Mahmoud Ahmadinejad is one of the two corrupt and unpopular politicians who might hope for a desperately-needed popularity boost from a U.S.-Iranian military confrontation.
Glenn Reynolds finally notices that the main beneficiary of Cheney’s sabre-rattling against Iran is Mahmoud Ahmadinejad. Good for him!
Unfortunately, Ahmadinejad is not the only fanatical, reality-challenged, and increasingly unpopular politician
who hopes to get a desperately-needed popularity boost from a U.S.-Iranian military confrontation.
Author: Mark Kleiman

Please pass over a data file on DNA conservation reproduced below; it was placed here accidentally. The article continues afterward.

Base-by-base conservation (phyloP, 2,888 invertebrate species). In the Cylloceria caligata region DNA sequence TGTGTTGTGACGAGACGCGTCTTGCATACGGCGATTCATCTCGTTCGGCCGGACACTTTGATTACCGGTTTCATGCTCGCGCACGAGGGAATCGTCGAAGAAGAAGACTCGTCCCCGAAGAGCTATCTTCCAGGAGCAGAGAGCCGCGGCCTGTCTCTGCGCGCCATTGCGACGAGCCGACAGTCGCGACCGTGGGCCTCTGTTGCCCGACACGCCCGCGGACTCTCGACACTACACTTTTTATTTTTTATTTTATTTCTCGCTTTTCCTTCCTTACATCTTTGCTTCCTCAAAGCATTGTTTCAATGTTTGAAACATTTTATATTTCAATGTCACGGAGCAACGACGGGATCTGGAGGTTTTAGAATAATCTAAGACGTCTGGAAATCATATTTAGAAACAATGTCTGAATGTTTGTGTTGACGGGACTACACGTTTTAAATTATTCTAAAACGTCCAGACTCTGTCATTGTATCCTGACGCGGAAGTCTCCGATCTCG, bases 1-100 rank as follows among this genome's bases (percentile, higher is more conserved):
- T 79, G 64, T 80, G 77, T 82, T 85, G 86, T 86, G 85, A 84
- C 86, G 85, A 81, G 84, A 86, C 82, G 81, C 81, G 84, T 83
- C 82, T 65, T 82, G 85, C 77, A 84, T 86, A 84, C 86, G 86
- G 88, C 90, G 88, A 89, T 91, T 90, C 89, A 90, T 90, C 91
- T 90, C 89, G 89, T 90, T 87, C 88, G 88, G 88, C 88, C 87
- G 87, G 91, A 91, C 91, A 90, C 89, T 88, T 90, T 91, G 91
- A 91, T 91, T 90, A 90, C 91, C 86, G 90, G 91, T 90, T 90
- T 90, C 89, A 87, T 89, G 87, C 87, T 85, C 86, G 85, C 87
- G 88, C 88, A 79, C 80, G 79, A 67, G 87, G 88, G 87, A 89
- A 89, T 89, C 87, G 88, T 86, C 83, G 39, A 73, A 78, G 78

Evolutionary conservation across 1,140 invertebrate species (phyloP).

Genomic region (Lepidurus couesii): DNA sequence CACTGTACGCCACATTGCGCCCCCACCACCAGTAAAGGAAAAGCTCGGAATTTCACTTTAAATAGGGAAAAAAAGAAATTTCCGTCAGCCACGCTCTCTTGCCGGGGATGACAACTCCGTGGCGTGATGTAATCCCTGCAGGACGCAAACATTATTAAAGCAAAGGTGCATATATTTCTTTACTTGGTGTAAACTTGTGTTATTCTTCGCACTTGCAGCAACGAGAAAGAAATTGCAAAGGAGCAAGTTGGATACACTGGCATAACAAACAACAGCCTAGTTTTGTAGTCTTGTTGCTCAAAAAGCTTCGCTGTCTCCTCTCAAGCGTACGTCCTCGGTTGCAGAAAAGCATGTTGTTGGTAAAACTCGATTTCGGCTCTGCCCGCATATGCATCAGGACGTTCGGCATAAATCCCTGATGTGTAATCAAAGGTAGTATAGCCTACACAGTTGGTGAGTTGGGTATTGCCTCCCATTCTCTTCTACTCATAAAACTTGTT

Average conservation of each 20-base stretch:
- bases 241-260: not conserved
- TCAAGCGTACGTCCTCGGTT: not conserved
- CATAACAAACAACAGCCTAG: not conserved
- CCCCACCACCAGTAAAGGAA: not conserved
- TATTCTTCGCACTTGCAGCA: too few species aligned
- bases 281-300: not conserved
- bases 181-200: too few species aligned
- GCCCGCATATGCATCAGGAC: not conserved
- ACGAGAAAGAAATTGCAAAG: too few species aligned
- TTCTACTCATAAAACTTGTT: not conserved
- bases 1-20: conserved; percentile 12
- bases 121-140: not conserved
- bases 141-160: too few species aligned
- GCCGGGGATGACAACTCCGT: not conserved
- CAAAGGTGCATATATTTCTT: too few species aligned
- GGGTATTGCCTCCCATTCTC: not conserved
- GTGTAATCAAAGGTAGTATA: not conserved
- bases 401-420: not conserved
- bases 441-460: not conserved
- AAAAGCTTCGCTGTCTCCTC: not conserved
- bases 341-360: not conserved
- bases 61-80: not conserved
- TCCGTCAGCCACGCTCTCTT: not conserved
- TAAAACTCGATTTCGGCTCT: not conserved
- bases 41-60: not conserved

Professor of Public Policy at the NYU Marron Institute for Urban Management and editor of the Journal of Drug Policy Analysis. Teaches about the methods of policy analysis about drug abuse control and crime control policy, working out the implications of two principles: that swift and certain sanctions don't have to be severe to be effective, and that well-designed threats usually don't have to be carried out.
Drugs and Drug Policy: What Everyone Needs to Know (with Jonathan Caulkins and Angela Hawken)
When Brute Force Fails: How to Have Less Crime and Less Punishment (Princeton, 2009; named one of the "books of the year" by The Economist
Against Excess: Drug Policy for Results (Basic, 1993)
Marijuana: Costs of Abuse, Costs of Control (Greenwood, 1989)
View all posts by Mark Kleiman